Here's a roundup of the education articles that caught Next America's eye from Dec. 30 to Jan. 6. All address trends that particularly affect minority students.
FEDERAL WORK-STUDY MONEY BENEFITS WEALTHIER STUDENTS. Nearly a quarter of students receiving work-study aid come from families with incomes of more than $80,000 a year, and about half of recipients attend private, nonprofit universities, according to the Education Department. Less than 2 percent of community-college students — who are more likely to be low-income — have work-study jobs. The 50-year-old formula that determines allocation of public dollars benefits high-cost colleges that have been invested in work-study for a long time. The Hechinger Report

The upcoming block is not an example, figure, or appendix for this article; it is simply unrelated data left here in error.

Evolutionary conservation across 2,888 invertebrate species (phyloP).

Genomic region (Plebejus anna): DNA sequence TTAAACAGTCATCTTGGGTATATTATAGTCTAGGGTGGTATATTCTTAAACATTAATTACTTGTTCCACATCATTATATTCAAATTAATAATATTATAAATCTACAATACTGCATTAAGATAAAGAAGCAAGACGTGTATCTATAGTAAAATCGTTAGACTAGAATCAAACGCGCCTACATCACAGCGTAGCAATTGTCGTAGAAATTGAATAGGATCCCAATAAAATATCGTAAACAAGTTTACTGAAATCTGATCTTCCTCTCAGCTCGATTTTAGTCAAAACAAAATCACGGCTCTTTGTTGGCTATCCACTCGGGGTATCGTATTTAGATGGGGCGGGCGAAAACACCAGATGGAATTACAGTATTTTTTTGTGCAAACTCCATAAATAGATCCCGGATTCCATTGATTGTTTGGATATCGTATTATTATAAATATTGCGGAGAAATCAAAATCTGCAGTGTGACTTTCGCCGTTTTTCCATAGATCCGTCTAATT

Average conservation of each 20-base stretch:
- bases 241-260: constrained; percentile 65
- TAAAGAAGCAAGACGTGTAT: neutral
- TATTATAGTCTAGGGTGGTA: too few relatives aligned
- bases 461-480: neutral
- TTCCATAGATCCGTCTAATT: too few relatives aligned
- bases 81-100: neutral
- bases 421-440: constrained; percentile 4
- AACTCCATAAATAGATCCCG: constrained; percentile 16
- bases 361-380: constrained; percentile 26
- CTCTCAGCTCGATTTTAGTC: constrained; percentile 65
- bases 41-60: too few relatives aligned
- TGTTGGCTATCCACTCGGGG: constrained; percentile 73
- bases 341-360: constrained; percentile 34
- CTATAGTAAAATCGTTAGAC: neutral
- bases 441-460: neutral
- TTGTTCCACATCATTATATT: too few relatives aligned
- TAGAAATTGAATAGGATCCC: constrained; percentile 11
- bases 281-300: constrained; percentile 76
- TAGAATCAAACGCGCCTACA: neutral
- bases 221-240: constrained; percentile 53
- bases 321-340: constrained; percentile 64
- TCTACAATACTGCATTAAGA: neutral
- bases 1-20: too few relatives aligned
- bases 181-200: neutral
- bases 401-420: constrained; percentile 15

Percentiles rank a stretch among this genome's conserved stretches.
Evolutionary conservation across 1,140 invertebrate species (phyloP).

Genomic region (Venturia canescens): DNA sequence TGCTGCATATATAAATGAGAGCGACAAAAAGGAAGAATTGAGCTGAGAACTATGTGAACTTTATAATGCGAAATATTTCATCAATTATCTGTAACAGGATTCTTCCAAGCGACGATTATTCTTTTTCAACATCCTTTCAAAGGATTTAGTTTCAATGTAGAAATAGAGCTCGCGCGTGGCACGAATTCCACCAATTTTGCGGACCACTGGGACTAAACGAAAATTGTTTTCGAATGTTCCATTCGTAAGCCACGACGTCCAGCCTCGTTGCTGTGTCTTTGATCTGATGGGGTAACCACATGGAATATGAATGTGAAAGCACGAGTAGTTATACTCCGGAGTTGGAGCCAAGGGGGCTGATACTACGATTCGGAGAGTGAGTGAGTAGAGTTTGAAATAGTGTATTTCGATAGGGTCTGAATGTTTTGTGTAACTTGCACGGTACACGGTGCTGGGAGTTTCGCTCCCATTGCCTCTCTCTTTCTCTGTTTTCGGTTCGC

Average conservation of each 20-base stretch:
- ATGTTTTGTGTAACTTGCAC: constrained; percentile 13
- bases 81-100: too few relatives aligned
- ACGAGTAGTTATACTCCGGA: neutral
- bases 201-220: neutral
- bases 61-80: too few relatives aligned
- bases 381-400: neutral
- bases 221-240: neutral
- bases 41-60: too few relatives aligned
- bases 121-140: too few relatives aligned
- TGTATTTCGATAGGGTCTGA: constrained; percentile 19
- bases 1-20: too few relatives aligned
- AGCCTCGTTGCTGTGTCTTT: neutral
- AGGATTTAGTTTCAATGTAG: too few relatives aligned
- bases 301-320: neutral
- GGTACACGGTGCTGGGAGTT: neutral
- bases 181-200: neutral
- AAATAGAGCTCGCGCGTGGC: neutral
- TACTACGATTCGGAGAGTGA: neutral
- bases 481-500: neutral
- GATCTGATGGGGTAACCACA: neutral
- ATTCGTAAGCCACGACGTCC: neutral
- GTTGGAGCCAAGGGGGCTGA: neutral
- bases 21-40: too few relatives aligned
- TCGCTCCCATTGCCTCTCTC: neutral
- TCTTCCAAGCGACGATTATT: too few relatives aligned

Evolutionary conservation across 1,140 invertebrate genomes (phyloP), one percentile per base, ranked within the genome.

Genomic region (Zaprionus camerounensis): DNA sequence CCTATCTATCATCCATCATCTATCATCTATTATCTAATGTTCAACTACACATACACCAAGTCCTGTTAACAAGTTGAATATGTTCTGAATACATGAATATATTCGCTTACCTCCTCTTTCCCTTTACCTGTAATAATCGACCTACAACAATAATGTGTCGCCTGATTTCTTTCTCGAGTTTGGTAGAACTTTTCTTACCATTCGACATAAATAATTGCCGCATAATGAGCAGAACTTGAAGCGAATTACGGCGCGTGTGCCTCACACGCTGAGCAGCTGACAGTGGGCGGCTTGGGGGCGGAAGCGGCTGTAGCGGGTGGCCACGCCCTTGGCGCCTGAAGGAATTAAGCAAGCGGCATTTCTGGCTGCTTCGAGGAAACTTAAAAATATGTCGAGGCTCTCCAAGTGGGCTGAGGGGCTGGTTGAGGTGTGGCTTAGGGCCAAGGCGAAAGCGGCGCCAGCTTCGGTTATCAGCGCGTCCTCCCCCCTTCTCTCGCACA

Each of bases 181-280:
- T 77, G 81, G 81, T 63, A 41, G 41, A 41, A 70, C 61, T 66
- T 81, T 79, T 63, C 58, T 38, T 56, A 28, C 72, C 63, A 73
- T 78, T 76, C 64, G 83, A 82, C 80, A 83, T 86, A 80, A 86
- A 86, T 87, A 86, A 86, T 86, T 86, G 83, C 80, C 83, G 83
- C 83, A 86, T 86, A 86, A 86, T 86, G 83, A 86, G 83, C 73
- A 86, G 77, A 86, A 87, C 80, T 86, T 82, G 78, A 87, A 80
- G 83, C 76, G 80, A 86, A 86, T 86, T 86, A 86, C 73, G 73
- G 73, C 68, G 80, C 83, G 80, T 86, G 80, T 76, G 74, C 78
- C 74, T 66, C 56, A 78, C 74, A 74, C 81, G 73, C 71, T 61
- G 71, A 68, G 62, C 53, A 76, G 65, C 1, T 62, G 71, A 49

HOW CUNY'S ASAP PROGRAM SPEEDS DEGREE COMPLETION. A program that guarantees free tuition and textbooks, intensive advising, and a structured schedule is increasing associate's degree completion at the City University of New York. An analysis of low-income students needing remediation found that a third of students taking part in Accelerated Study in Associate Programs graduated in two and a half years, compared with less than a fifth of normally enrolled students. CUNY, a diverse urban college system, is working with nonprofit Complete College America to bring the pathway to community colleges in other cities. Chronicle of Higher Education